Although I spoke a little about it in another article, I’d like to explain in depth how lambdas work in Kotlin, and how they transform the interfaces with a single method in lambdas when we  are working with Java libraries.

In particular I’m going to show you some examples on how to simplify the use of the Android Framework, and we’ll see the setOnClickListener of the Android views in detail.

SetOnClickListener transformation

One of the features I like most about Kotlin is that it simplifies the work with the Android framework thanks to some conventions.

For example, the setOnClickListener function, which in Java is defined as:

When we use it in Kotlin, it corresponds to the following:

This saves us the need to have to create an anonymous implementation of the interface, greatly simplifying the initialization of UI components.

Using setOnclickListener. The original way

Following the above, we’ve already saved enough code. This is what we would have if we had to create an anonymous class of OnClickListener:

But you’ll see that the editor shows you a warning directly, and recommends using the lambda way.

This is the transformation you can do:

Easier, right? But this can be simplified even more.

If the function’s last parameter is a function, it can go outside the parentheses

Therefore, we can extract the listener as follows:

If we had more parameters, the rest of the parameters would go inside the parentheses, even if these were functions. Only the last parameter can be extracted.

If a function has only one parameter, and this is a function, the parentheses can be deleted

Instead of having empty parentheses, we can better delete them:

This comes great for building code blocks. In this way we can define DSLs that model our own language.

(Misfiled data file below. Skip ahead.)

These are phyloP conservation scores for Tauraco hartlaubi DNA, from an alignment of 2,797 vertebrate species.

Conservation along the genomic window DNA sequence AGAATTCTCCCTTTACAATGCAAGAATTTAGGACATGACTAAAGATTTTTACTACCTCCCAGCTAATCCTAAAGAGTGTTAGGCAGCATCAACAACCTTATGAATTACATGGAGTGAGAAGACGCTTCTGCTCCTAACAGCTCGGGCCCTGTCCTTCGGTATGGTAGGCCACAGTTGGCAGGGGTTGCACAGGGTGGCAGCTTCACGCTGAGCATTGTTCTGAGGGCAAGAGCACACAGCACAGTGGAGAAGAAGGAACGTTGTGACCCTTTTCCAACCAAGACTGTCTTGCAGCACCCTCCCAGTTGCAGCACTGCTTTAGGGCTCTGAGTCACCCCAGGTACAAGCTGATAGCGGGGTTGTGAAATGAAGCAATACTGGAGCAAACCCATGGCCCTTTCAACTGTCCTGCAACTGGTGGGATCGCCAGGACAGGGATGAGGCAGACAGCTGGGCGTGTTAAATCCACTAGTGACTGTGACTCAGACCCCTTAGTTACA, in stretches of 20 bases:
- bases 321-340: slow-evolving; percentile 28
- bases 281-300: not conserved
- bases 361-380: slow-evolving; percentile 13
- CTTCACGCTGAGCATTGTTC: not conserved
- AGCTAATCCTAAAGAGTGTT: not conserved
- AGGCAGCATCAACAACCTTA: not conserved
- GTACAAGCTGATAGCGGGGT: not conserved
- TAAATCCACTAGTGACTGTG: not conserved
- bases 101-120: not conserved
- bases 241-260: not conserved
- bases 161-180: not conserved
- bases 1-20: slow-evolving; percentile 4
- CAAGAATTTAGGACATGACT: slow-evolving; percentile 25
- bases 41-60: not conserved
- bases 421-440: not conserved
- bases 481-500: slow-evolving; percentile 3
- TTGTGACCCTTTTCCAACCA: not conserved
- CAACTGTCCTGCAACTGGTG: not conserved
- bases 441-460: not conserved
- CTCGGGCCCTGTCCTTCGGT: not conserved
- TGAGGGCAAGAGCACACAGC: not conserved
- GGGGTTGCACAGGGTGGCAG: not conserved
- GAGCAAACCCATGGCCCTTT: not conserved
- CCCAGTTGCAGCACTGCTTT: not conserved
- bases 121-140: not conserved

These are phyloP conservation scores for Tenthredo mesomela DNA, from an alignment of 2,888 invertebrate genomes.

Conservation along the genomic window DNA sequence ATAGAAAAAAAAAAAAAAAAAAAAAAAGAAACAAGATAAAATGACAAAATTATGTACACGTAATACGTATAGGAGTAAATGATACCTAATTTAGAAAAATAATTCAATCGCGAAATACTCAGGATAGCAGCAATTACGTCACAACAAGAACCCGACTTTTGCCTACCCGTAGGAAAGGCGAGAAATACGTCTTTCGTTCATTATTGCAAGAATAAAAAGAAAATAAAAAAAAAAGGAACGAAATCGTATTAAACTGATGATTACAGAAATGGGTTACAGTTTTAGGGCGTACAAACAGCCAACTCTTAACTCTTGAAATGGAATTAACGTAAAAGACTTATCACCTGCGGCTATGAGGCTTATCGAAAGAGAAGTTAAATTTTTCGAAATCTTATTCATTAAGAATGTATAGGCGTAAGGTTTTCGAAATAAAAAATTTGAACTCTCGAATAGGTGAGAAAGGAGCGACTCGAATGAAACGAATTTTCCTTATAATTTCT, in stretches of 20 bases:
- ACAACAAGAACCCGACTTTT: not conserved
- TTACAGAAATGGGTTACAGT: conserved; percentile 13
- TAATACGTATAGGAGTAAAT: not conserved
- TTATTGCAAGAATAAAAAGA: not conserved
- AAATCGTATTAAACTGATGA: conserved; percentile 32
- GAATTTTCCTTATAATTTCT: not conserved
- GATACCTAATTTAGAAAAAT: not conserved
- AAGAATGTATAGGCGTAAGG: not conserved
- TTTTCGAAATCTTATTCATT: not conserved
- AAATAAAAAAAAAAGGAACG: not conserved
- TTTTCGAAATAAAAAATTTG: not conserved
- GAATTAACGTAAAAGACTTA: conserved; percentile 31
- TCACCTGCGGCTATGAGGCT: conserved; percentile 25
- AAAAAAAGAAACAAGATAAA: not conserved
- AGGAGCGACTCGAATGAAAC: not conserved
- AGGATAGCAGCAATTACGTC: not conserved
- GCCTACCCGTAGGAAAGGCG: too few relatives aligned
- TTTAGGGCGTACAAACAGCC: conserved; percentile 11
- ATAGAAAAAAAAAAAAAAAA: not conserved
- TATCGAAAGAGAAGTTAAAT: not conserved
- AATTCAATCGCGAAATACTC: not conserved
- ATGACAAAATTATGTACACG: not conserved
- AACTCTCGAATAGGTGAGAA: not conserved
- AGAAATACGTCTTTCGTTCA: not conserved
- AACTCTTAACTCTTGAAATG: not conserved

A very typical example is the Kotlin reference page, where they build a DSL to create HTML by code.

If you don’t use the parameter of a lambda, you can remove the left side of the function

This is true if you only have one parameter. The view (v) isn’t being used, so we can remove it:

In addition, in functions that only receive a parameter, instead of defining the left side, we could use the reserved word it, saving some characters.

For example, if we used the view to pass it to another method:

We have the option to simply use it:

Your friends, the Lambdas

You see that the code difference is quite important. And not only for the characters you save (about 70%), but it greatly improves readability.

Instead of having to skip all the code that does nothing to find the useful part, we just write what really matters.

If you want to learn a lot more about all this and get enough fluency to create your own Android Apps, I recommend you to get the free guide to learn how to build your first project, or just get the book and learn how to create a complete App from scratch.

Author: Antonio Leiva

I’m in love with Kotlin. I’ve been learning about it for a couple of years, applying it to Android and digesting all this knowledge so that you can learn it with no effort.